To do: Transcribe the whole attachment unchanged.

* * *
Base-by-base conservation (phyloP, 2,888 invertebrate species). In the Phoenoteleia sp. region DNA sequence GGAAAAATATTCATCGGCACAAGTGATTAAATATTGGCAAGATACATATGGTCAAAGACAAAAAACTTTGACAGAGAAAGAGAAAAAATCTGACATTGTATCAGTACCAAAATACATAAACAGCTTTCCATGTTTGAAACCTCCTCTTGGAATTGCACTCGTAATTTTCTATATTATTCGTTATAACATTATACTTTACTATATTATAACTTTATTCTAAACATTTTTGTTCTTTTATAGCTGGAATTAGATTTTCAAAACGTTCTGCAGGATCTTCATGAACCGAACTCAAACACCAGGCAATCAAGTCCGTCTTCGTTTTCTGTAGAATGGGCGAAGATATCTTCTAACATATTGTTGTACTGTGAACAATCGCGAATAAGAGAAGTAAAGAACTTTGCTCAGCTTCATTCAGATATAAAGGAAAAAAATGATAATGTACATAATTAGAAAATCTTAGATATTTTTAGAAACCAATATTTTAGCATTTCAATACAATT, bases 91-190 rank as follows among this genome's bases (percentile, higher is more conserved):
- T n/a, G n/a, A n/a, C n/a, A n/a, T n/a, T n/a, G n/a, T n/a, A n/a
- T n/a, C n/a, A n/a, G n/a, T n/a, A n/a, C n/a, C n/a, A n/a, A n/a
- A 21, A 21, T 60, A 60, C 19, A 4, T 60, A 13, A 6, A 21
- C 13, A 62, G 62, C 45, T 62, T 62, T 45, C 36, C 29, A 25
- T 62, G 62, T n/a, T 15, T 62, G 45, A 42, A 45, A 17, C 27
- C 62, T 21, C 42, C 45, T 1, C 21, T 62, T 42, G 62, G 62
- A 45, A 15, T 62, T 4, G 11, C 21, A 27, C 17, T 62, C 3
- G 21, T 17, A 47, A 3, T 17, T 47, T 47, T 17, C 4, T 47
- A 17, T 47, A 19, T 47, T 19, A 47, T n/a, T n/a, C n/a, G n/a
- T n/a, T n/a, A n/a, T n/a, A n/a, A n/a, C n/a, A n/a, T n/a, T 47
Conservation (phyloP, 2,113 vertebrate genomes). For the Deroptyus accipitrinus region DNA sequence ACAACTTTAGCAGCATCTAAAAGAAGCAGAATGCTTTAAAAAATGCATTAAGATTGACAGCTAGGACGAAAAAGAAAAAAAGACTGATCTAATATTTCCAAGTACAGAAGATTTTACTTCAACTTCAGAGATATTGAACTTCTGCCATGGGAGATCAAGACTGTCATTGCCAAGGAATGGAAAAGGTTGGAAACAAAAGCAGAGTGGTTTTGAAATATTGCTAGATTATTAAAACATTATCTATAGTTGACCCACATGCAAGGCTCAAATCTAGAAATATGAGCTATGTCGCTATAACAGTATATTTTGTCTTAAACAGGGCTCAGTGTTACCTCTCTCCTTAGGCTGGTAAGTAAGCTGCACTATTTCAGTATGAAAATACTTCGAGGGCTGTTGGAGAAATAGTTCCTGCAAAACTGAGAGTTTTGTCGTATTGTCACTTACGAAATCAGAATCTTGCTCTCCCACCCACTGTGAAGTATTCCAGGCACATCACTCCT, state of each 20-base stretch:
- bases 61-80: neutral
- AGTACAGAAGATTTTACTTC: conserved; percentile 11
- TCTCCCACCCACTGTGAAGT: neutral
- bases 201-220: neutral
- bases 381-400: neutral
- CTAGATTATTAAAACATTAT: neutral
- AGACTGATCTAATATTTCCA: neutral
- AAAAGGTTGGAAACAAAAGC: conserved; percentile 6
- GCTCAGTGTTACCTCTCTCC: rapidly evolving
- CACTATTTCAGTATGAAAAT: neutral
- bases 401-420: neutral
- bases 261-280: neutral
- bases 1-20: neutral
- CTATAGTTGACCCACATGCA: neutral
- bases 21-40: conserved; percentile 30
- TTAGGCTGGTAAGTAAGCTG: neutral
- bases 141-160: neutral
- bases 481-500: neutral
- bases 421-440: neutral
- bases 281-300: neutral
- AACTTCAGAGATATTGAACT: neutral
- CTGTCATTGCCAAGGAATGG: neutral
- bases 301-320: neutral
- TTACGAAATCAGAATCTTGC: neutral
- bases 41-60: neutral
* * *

Base-by-base conservation (phyloP, 2,888 invertebrate species). In the Phoenoteleia sp. region DNA sequence GGAAAAATATTCATCGGCACAAGTGATTAAATATTGGCAAGATACATATGGTCAAAGACAAAAAACTTTGACAGAGAAAGAGAAAAAATCTGACATTGTATCAGTACCAAAATACATAAACAGCTTTCCATGTTTGAAACCTCCTCTTGGAATTGCACTCGTAATTTTCTATATTATTCGTTATAACATTATACTTTACTATATTATAACTTTATTCTAAACATTTTTGTTCTTTTATAGCTGGAATTAGATTTTCAAAACGTTCTGCAGGATCTTCATGAACCGAACTCAAACACCAGGCAATCAAGTCCGTCTTCGTTTTCTGTAGAATGGGCGAAGATATCTTCTAACATATTGTTGTACTGTGAACAATCGCGAATAAGAGAAGTAAAGAACTTTGCTCAGCTTCATTCAGATATAAAGGAAAAAAATGATAATGTACATAATTAGAAAATCTTAGATATTTTTAGAAACCAATATTTTAGCATTTCAATACAATT, bases 91-190 rank as follows among this genome's bases (percentile, higher is more conserved):
- T n/a, G n/a, A n/a, C n/a, A n/a, T n/a, T n/a, G n/a, T n/a, A n/a
- T n/a, C n/a, A n/a, G n/a, T n/a, A n/a, C n/a, C n/a, A n/a, A n/a
- A 21, A 21, T 60, A 60, C 19, A 4, T 60, A 13, A 6, A 21
- C 13, A 62, G 62, C 45, T 62, T 62, T 45, C 36, C 29, A 25
- T 62, G 62, T n/a, T 15, T 62, G 45, A 42, A 45, A 17, C 27
- C 62, T 21, C 42, C 45, T 1, C 21, T 62, T 42, G 62, G 62
- A 45, A 15, T 62, T 4, G 11, C 21, A 27, C 17, T 62, C 3
- G 21, T 17, A 47, A 3, T 17, T 47, T 47, T 17, C 4, T 47
- A 17, T 47, A 19, T 47, T 19, A 47, T n/a, T n/a, C n/a, G n/a
- T n/a, T n/a, A n/a, T n/a, A n/a, A n/a, C n/a, A n/a, T n/a, T 47
Conservation (phyloP, 2,113 vertebrate genomes). For the Deroptyus accipitrinus region DNA sequence ACAACTTTAGCAGCATCTAAAAGAAGCAGAATGCTTTAAAAAATGCATTAAGATTGACAGCTAGGACGAAAAAGAAAAAAAGACTGATCTAATATTTCCAAGTACAGAAGATTTTACTTCAACTTCAGAGATATTGAACTTCTGCCATGGGAGATCAAGACTGTCATTGCCAAGGAATGGAAAAGGTTGGAAACAAAAGCAGAGTGGTTTTGAAATATTGCTAGATTATTAAAACATTATCTATAGTTGACCCACATGCAAGGCTCAAATCTAGAAATATGAGCTATGTCGCTATAACAGTATATTTTGTCTTAAACAGGGCTCAGTGTTACCTCTCTCCTTAGGCTGGTAAGTAAGCTGCACTATTTCAGTATGAAAATACTTCGAGGGCTGTTGGAGAAATAGTTCCTGCAAAACTGAGAGTTTTGTCGTATTGTCACTTACGAAATCAGAATCTTGCTCTCCCACCCACTGTGAAGTATTCCAGGCACATCACTCCT, state of each 20-base stretch:
- bases 61-80: neutral
- AGTACAGAAGATTTTACTTC: conserved; percentile 11
- TCTCCCACCCACTGTGAAGT: neutral
- bases 201-220: neutral
- bases 381-400: neutral
- CTAGATTATTAAAACATTAT: neutral
- AGACTGATCTAATATTTCCA: neutral
- AAAAGGTTGGAAACAAAAGC: conserved; percentile 6
- GCTCAGTGTTACCTCTCTCC: rapidly evolving
- CACTATTTCAGTATGAAAAT: neutral
- bases 401-420: neutral
- bases 261-280: neutral
- bases 1-20: neutral
- CTATAGTTGACCCACATGCA: neutral
- bases 21-40: conserved; percentile 30
- TTAGGCTGGTAAGTAAGCTG: neutral
- bases 141-160: neutral
- bases 481-500: neutral
- bases 421-440: neutral
- bases 281-300: neutral
- AACTTCAGAGATATTGAACT: neutral
- CTGTCATTGCCAAGGAATGG: neutral
- bases 301-320: neutral
- TTACGAAATCAGAATCTTGC: neutral
- bases 41-60: neutral